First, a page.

A good quiche is all about the quality of the ingredients, there's few of them, so they all count. Use a good dry cured bacon (mild smoked if you like), good eggs, double cream not milk, and you won't go far wrong. One other thing, and a very important one, is that most recipes (including Delia) will tell you to cook the quiche at too high a temperature. I've said this before, but I'll say it again - cook the quiche at around 160°C or below; you're making a savoury custard, not an omelette!

I was fortunate to receive Jane Grigson's book "Charcuterie and French Pork Cookery", for my birthday a week or so ago. You see, it's not just me:

Bake in a moderate oven for about 40 minutes. Remember that a quiche is a savoury custard tart; it mustn't cook too quickly or it will curdle.

I feel a bit of a fraud giving a recipe; it's not rocket science, but here's my take on it:

Pastry

6oz Plain Flour
3oz lard (or lard/butter mix)
about ¼ teasp salt
water

Rub the fat into the flour/salt until it resembles breadcrumbs, then add water a little at a time and mix until it forms a dough. In all honesty, I generally make a batch using 1lb flour, 8oz fat and 1 teaspoon of salt, in the food processor. Don't add too much liquid or the pastry will be hard - about 1½ - 2 tablespoons (ish) should be about right for 6oz flour.

Use the pastry to line a loose bottomed flan tin (approx. 7½ inch diameter) then prick the base with a fork, line it with parchment paper, fill with baking beads, or rice or dried beans, and bake it at 180°C for 15 minutes. Remove the beads and parchment and bake it for a further 5 minutes. Reduce the oven temperature to 160°C ready for the next stage.

Filling

6 - 8oz bacon
2 - 3oz grated cheese
¾ pint double cream
3 eggs
Salt and pepper

While the pastry is cooking, fry the bacon, remove the rind and discard it and cut the bacon into small pieces. Mix the eggs and cream and season. Sprinkle the bacon over the base of the pastry followed by the cheese then fill with the egg/cream mix. I do this while the pastry case is still on the oven shelf to avoid spillage. Bake it at 160°C for 40 minutes or so until it's set.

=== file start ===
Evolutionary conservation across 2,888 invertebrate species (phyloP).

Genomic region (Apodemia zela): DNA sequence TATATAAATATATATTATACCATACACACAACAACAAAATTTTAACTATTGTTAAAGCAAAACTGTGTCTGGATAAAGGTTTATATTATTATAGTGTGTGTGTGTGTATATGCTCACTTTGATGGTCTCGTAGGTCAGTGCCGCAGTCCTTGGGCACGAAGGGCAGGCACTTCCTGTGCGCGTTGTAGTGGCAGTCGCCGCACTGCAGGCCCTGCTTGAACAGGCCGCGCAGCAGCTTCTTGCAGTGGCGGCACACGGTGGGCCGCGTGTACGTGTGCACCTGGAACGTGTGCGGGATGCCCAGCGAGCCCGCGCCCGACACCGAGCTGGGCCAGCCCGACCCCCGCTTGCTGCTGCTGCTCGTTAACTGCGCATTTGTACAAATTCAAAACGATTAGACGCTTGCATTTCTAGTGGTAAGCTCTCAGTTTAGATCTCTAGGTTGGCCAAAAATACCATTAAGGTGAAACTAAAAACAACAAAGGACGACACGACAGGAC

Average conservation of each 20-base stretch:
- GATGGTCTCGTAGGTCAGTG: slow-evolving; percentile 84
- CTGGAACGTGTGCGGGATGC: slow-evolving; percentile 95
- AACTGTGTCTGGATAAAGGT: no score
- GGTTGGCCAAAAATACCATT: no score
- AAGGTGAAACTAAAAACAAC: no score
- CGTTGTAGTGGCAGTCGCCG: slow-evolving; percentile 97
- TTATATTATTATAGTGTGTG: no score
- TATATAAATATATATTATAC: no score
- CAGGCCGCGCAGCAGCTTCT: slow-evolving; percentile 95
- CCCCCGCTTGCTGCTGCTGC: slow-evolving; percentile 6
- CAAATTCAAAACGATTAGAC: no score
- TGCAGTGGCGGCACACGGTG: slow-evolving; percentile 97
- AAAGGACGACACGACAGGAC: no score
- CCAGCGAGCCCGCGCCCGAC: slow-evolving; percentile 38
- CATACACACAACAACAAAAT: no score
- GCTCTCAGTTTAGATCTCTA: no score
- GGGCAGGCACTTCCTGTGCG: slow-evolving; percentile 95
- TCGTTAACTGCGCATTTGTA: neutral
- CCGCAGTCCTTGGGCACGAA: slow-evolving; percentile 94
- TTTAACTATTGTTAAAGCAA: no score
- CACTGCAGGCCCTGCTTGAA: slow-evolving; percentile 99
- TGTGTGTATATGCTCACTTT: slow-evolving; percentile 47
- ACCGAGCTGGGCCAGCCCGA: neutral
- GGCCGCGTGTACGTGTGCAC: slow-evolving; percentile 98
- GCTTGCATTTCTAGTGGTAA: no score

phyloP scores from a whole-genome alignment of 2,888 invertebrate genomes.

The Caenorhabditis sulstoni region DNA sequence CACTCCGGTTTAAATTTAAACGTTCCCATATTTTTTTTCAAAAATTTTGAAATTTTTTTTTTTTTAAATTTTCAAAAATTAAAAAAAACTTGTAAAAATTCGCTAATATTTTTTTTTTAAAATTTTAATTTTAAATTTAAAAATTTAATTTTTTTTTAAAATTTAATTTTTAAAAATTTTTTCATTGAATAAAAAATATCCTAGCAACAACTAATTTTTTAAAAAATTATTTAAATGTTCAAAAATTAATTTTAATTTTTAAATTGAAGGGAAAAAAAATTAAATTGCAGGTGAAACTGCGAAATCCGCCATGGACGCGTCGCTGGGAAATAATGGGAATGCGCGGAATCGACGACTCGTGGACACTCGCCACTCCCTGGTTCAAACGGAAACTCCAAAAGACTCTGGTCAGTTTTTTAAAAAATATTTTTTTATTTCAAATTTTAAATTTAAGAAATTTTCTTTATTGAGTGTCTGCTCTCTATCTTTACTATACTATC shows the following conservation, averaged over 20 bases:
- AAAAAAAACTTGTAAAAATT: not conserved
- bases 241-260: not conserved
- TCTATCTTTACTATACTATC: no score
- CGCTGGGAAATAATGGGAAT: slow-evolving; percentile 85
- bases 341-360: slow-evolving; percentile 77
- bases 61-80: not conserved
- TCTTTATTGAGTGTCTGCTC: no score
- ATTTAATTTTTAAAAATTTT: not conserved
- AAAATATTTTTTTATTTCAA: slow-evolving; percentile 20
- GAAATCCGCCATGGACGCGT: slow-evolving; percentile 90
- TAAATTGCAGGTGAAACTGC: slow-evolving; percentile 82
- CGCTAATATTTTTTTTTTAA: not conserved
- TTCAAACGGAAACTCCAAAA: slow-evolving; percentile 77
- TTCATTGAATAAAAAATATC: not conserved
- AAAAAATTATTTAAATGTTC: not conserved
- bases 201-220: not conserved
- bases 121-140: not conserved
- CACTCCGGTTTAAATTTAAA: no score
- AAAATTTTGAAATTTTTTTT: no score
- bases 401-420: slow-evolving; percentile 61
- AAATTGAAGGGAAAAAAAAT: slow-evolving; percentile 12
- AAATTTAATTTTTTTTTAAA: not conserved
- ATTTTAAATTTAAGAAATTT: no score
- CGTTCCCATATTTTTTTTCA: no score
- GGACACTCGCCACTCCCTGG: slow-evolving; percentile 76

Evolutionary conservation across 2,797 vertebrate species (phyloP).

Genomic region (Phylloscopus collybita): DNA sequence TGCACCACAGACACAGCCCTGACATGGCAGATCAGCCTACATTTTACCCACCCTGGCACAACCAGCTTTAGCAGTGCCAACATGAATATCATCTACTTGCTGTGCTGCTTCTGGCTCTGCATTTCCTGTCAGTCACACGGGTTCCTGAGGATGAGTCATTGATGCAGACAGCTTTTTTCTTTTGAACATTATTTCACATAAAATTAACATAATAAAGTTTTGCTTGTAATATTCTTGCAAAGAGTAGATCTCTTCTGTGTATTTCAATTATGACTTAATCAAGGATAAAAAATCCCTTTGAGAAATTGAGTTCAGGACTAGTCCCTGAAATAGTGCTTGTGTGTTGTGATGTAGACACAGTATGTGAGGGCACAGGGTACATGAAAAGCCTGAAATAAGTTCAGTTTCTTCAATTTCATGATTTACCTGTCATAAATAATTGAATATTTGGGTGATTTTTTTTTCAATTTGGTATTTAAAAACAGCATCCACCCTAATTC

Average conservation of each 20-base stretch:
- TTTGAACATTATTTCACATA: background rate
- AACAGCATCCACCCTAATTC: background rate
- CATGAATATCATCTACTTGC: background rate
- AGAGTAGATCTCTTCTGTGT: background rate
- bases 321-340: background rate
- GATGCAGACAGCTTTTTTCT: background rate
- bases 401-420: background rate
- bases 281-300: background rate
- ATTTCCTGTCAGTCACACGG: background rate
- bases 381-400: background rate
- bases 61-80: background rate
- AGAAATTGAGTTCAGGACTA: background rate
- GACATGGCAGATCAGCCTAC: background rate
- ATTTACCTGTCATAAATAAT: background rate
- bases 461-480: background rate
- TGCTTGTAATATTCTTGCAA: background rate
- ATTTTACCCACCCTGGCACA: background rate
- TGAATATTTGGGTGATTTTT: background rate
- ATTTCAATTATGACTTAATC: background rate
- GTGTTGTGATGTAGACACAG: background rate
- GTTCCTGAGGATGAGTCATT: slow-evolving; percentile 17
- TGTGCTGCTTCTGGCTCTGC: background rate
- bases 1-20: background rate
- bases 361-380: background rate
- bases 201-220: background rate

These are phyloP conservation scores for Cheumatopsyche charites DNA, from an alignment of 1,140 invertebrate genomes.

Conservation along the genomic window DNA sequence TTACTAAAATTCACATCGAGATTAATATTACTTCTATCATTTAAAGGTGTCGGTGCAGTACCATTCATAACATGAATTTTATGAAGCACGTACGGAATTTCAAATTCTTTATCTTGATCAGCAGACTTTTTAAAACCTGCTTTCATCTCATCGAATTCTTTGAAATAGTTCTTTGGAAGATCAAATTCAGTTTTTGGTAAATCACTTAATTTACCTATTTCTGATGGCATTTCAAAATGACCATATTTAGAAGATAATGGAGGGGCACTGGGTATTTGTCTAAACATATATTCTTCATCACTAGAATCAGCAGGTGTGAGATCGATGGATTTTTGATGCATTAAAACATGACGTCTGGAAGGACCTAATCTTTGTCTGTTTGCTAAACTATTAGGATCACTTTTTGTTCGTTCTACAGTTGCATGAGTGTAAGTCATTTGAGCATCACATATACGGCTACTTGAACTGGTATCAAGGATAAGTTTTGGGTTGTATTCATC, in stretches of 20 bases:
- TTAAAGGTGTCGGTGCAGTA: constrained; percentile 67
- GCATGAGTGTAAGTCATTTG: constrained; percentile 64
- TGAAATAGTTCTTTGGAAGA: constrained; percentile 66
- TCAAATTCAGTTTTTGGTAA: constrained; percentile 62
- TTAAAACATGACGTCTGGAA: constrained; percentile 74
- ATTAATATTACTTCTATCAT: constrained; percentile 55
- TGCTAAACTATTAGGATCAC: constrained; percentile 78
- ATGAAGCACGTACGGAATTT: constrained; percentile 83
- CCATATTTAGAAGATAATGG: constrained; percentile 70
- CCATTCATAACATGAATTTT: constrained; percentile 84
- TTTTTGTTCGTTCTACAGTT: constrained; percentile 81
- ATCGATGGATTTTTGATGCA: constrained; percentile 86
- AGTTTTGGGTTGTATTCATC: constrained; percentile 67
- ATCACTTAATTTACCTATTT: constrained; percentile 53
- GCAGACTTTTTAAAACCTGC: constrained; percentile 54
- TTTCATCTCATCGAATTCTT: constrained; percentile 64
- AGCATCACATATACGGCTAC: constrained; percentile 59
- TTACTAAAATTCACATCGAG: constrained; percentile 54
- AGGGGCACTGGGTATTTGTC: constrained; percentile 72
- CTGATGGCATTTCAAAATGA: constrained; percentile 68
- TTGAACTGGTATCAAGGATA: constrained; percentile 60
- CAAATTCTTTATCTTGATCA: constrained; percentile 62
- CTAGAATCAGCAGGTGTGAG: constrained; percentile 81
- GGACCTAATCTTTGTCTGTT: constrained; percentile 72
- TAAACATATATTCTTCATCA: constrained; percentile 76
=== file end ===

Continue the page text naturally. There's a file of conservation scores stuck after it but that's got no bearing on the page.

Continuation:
It can be eaten warm, but according to my wife is better eaten at room temperature the following day.

Oh, and if your doing a buffet, make sure that the sausage rolls and scotch eggs are the 'Real McCoy':

Sausage rolls and scotch eggs

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Smoked Cheese and Bacon - The Results

The Stilton and Edam cheeses were smoked for about 12 hours, the bacon nearer 30 hours. I've yet to taste the bacon but the cheeses are great. I didn't for one minute think that Stilton would take to smoking, but it has. They will, no doubt, improve further with a few days rest to allow the smokiness to equalise throughout the cheese.

Regrettably, the photo is not as good as the cheese. The photos that I feel are the best on the site are the ones I have taken with natural light and simple reflectors; I don't have an off-camera flash set-up... ...and it shows.

Smoked Cheese and Bacon


Savoury Ham and Cheese Cake

Ham and Cheese Cake

There's been a few posts lately on other blogs with recipes for savoury cake, apparently a fairly common thing to have with drinks in France.

This recipe's based on those – it's basically a glorified muffin recipe and was very popular in the Young household when I made it last week.

It would be great made with olives but this blog's meant to be about local food so this one's made with Leicester Cheese and my home-cured ham – it's great for using up the bit that won't go through the slicer!

Click here, there's more to read...